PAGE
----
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Lesson Plans
The Civil War
A Five Day Unit Plan for a 98 Minute Block Class
Barbara Beemer
This is a unit plan of five lessons for a high school class on a 98-minute block schedule. This unit on the Civil War would follow a unit on the causes of the war. It does not allow time for a detailed military history of the war but could be expanded to include more information on significant battles. A unit on the period of Reconstruction should follow this unit. The study of the Civil War would be enhanced by a project such as requiring students to produce a Civil War newspaper. This plan does not allocate the necessary time for a long-term project, but it offers ideas and information that would contribute to such a project that would be due at a later date.

These lessons take a thematic and student-centered approach that can be adapted to different ability levels and are intended to meet the needs of students with different learning styles. Students are evaluated in a variety of ways in an attempt to promote student success. The necessary materials for multi-media activities are listed at the end of this plan.

Course of Study Correlation: 10 th grade, 9 & 10


National Standards for United States History – Era 5, Standards 1&2
Table of Contents
Day 1: Action and Reaction
Day 2: Strategy and Politics
Day 3: Soldiers and Freedom
Day 4: Home front and Alabama
Day 5: Victory and Defeat
Unit Test
Evaluation Rubric
List of resources
Topic: Action and Reaction – The events of secession and the attack on Ft. Sumter
Objectives: Students will give reasons for secession and analyze the order of secession and the response of the U.S. government. Students will evaluate the South’s readiness for war. Students will analyze the causes and effects of the attack on Ft. Sumter.
Initiating Activity: Question on board – Why was the South anxiously awaiting the results of the Presidential election of 1860? 5 minutes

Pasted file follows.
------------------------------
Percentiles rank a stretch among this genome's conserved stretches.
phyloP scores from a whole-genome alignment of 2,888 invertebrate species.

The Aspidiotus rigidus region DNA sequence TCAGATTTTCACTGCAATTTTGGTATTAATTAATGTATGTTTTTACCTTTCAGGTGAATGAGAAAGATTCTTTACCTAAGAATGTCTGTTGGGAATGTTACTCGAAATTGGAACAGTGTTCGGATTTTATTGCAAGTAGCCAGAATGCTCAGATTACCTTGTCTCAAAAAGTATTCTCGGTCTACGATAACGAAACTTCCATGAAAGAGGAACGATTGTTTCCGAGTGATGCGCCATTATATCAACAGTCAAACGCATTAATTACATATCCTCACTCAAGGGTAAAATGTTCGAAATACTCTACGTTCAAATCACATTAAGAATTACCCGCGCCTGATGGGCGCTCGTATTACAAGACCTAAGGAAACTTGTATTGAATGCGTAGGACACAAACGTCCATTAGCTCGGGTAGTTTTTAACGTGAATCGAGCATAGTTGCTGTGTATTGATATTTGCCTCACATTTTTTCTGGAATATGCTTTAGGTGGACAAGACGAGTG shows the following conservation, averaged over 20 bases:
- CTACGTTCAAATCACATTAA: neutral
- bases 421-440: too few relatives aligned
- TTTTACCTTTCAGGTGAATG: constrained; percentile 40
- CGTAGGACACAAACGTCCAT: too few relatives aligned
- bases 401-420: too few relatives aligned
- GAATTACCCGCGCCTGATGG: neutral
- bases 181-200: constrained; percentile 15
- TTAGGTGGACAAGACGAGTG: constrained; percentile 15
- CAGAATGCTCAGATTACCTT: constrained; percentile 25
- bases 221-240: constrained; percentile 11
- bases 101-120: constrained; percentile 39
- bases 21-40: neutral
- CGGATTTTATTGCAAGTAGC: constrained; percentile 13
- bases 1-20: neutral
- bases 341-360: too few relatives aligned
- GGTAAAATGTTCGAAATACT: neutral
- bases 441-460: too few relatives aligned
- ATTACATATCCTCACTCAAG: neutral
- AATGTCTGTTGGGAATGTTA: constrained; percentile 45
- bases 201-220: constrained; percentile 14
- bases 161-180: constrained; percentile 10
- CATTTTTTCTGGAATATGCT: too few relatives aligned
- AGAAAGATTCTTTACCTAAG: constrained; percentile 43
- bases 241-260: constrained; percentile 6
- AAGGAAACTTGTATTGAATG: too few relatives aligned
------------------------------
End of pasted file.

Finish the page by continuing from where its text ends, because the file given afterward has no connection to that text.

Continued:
1. Lecture/Discussion - The election of 1860. 15 minutes
  2. Video clip from Schlesinger series. 5 minutes
  3. Document activity with Declaration of Secession from South Carolina
    and Mississippi. Divide class into four groups. Two groups will read
    one declaration and two will read the other. Students will be instructed
    to use the 5 Ws procedure. Each group will report their findings to the
    class with reasons for secession, and the class will compare and contrast
    the two documents. 20 minutes
  4. Lecture/Discussion – The response by Buchanan and Lincoln and the
    formation of the Confederate government under Davis. Students will
    read Lincoln’s letter to Horace Greeley (written later in 1862), and they
    will briefly compare the Constitution of the Confederacy with the U.S.
    Constitution. 10 minutes
  5. Video clip from Gone with the Wind showing the men debating the
    South’s readiness for war and their eagerness to fight. Viewing the
    video clip will be followed by discussion. 15 minutes
  6. Music activity with “The Bonnie Blue Flag” from the Civil War Songs
    CD set and a handout with introduction, words, and music from the
    Civil War Songbook. Students will use Map 15-A for the dates of
    Secession. Students will discuss the order and the rationale. 10 minutes